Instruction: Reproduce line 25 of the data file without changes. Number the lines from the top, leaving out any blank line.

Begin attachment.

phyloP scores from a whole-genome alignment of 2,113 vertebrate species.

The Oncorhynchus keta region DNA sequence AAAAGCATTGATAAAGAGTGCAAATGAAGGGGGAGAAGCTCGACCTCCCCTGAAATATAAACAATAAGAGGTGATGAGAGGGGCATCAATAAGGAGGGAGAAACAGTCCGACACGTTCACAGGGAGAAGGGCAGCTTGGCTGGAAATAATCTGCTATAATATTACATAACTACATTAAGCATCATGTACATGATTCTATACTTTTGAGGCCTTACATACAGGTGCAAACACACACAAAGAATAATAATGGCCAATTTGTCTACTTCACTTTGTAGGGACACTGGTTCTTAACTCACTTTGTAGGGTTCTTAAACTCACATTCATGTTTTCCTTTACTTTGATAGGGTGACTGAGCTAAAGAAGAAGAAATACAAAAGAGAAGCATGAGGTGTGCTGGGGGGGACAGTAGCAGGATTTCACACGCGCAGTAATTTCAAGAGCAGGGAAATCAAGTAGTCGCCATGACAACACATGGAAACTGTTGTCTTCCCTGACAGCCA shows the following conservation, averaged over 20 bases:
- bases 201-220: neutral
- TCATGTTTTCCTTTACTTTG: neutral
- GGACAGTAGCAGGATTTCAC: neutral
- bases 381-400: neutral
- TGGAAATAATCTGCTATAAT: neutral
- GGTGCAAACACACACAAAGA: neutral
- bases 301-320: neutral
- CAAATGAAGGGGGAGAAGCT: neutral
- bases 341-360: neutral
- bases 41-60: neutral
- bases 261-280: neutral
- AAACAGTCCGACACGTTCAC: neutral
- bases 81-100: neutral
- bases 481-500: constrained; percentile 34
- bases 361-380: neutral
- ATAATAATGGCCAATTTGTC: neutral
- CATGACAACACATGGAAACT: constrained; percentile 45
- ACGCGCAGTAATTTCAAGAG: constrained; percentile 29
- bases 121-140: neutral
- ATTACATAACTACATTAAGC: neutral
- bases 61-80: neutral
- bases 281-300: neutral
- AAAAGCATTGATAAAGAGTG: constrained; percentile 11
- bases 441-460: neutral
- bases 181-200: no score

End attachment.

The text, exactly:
- AAAAGCATTGATAAAGAGTG: constrained; percentile 11